A quick update on how I’m feeling about technology and computer stuff, and where my priorities are at the moment.
Pretty much every password I use now is unique, and the ones that aren’t will be soon. I only know a couple of them from memory, and most of the important ones are over twenty characters. 1Password is still a dream come true. Password leak after leak has meant I don’t trust anyone online any more (and probably never should have).
I’ve changed the MX records (email provider) for this domain away from Google
Apps and over to FastMail.FM. I’ll register new accounts with this domain rather
@gmail.com address, and will move important services over gradually.
I’m no longer comfortable with Google providing such an essential service for
free. I pay O2 in excess of £30 monthly for a phone; why on earth was I holding
out over £2.50 a month for email, which is arguably way more important?
Dropbox is no longer my go-to place to shove everything into. Instead, I’ll be even more anal about backup, soon setting up Crashplan to backup in an encrypted fashion to a drive at (my parents') home. This’ll be more useful when it’s actually an off-site backup.
For services that store data on my behalf, I’ve become a bit crazy about maintaining my own copy of that data. This includes keeping a copy of my Oyster card history using Mollusc, and sending Twitter a request under the Data Protection Act so that I can get a copy of my first three thousand tweets (they’ll be imported into Tweetnest soon).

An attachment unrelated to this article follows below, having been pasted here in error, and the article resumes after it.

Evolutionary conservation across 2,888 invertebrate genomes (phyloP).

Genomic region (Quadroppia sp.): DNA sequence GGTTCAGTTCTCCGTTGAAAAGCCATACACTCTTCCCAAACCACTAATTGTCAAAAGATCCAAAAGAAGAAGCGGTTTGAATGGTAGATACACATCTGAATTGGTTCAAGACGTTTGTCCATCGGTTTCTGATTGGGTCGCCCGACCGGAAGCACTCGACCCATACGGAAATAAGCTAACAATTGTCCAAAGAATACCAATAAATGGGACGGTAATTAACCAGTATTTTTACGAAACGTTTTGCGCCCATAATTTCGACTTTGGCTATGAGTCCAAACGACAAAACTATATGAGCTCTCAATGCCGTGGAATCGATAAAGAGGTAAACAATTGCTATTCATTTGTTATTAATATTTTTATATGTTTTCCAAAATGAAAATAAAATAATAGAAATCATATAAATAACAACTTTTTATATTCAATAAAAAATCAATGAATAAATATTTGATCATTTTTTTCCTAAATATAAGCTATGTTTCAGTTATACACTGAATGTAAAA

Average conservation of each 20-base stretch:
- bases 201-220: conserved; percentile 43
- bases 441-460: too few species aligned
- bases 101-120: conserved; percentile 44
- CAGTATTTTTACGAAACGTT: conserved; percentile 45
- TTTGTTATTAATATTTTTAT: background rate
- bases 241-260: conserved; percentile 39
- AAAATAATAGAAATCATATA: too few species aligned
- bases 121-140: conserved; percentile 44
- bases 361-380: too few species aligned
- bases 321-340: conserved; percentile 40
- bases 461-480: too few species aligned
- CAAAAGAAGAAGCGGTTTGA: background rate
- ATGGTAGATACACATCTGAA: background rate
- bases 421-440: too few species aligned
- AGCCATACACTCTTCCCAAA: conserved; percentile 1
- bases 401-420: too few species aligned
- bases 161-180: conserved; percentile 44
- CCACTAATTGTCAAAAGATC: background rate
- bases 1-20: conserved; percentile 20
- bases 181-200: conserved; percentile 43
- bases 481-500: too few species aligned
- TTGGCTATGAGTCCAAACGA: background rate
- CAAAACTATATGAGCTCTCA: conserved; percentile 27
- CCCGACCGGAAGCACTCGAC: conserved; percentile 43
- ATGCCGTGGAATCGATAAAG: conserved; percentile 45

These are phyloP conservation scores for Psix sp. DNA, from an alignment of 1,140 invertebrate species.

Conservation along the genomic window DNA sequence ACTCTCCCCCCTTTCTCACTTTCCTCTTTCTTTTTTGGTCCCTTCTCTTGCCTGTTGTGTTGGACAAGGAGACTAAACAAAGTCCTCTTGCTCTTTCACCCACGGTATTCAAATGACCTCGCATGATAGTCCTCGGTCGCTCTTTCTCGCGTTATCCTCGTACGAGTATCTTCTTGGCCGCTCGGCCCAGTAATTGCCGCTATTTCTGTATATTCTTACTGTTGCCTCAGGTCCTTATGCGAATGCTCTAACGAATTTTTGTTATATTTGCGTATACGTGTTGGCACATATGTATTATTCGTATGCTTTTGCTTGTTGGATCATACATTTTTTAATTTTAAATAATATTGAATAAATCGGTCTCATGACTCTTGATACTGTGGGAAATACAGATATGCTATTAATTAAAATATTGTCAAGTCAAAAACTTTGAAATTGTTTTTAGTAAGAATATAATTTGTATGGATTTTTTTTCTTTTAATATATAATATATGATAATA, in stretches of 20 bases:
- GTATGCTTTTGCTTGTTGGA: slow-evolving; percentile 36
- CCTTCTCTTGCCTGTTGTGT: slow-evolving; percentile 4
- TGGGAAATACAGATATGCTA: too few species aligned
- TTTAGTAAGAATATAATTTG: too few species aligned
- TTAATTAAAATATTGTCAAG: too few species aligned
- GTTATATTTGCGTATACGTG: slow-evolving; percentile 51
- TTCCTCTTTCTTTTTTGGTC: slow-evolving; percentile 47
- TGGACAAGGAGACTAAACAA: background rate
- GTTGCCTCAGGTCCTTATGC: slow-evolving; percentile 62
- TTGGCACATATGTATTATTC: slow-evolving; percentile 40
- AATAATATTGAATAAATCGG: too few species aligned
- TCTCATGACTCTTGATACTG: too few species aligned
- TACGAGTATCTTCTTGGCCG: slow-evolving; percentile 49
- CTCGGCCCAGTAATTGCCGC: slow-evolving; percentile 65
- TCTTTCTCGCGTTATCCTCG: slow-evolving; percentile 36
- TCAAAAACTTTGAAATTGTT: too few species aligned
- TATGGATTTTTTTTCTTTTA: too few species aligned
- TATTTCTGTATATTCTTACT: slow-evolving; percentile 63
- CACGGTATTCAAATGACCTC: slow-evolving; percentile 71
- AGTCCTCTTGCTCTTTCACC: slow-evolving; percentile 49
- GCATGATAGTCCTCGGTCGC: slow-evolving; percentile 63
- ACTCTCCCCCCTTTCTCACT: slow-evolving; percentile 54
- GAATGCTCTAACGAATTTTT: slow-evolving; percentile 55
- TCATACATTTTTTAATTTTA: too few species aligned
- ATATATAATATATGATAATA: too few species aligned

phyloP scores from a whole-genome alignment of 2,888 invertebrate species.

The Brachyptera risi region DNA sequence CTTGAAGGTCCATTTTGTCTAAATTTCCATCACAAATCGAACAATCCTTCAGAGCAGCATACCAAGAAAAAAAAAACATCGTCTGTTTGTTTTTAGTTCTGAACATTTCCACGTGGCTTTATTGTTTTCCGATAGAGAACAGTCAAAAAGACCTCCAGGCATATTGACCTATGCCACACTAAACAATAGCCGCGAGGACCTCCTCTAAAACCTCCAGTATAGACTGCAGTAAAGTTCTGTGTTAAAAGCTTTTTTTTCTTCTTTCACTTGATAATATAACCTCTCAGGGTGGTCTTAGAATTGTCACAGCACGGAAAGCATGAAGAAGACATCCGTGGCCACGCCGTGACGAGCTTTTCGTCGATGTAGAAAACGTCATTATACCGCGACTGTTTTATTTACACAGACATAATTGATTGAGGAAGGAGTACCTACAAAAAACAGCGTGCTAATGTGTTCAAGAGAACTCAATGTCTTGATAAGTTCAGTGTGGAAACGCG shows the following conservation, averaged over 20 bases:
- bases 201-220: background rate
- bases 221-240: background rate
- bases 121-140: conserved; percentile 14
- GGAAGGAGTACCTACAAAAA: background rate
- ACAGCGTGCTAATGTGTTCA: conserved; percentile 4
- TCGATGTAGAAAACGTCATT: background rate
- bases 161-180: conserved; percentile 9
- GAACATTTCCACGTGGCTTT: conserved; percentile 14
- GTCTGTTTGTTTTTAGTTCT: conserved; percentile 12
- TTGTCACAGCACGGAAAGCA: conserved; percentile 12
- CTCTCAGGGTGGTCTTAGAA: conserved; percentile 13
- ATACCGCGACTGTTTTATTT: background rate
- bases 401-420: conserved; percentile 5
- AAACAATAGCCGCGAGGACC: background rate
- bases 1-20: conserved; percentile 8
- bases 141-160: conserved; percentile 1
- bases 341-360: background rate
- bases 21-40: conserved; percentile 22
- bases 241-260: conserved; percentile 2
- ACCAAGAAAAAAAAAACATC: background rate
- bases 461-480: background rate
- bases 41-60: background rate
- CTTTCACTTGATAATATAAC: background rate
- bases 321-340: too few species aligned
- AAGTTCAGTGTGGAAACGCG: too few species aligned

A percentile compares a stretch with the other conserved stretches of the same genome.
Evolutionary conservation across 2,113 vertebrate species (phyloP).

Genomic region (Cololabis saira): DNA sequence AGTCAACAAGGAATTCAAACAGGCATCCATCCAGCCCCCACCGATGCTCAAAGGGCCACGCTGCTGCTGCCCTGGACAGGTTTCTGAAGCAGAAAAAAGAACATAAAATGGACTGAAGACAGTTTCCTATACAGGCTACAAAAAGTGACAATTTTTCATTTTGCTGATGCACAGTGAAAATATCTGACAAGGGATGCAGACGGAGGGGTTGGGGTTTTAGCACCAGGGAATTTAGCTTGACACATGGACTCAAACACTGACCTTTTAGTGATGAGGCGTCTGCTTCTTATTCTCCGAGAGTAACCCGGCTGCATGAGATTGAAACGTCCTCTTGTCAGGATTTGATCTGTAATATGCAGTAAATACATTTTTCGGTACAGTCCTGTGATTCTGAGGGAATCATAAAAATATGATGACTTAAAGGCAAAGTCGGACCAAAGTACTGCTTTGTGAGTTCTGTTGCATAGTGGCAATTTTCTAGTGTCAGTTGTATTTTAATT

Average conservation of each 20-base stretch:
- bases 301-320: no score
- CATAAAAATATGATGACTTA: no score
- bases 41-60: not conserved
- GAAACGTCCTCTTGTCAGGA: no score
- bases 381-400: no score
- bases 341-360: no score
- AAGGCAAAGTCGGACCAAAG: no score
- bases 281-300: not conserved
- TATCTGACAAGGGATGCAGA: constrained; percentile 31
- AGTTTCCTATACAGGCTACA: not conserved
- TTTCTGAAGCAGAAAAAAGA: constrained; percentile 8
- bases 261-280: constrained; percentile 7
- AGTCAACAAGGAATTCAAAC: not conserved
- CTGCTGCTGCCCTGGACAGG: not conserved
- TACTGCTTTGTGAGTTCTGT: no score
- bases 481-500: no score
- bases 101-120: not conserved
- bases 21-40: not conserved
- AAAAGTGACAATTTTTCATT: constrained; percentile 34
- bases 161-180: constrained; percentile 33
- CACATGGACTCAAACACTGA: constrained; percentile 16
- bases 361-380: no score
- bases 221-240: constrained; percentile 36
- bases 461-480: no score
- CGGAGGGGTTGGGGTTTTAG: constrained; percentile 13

Much to Adam’s amusement, I fear, I’ve become a bit militant about
the idea that web servers should serve HTML files whenever possible. To that
end, this blog is now using Jekyll to generate HTML files that are transferred
from my computer using
rsync. I was rather shocked to see just how slow
Nothing’s changed with regards to what I wrote about links; I’ve tried to keep everything intact, and I think I’ve done pretty well. Old posts look old. I still like that a lot.
The iPad’s no good for long reading for me, even with the Instapaper or Kindle apps. Instead, I bought a (non-touch) Kindle from Amazon for my new commute and set up Instapaper articles to be delivered wirelessly each week. It’s incredible. The weight and the screen together make it a great reading experience on the Tube.
I finally got serious about boring grown-up stuff like dealing with money. GnuCash is an excellent app, and I wish I’d been using it for years. I spend way too much on food. This is yet another example of how right Etsy are when they get shouty about measuring everything. Graphing expenses isn’t the most exciting thing in the world, but is so, so useful. For me personally, I find it so much easier to improve something if I can see it changing over time. A single GnuCash database that I can update both at my laptop and on an iPhone doesn’t seem possible today, but that’s the ideal end goal.
Later this year, I want to start graphing some of the data that’s generated by the house I live in. Andy Stanford-Clark gave a talk in York about some of his home monitoring kit and it’s got me a bit excited (his TEDx talk is very similar). There are hugely practical uses, like figuring out where in your house the majority of your electricity bill comes from so that you can do something about it.
A bit of a mishmash of stuff. This is just what’s important to me this month, a bit of a State of the Union brain fart.
Written on Sunday 05 August, 2012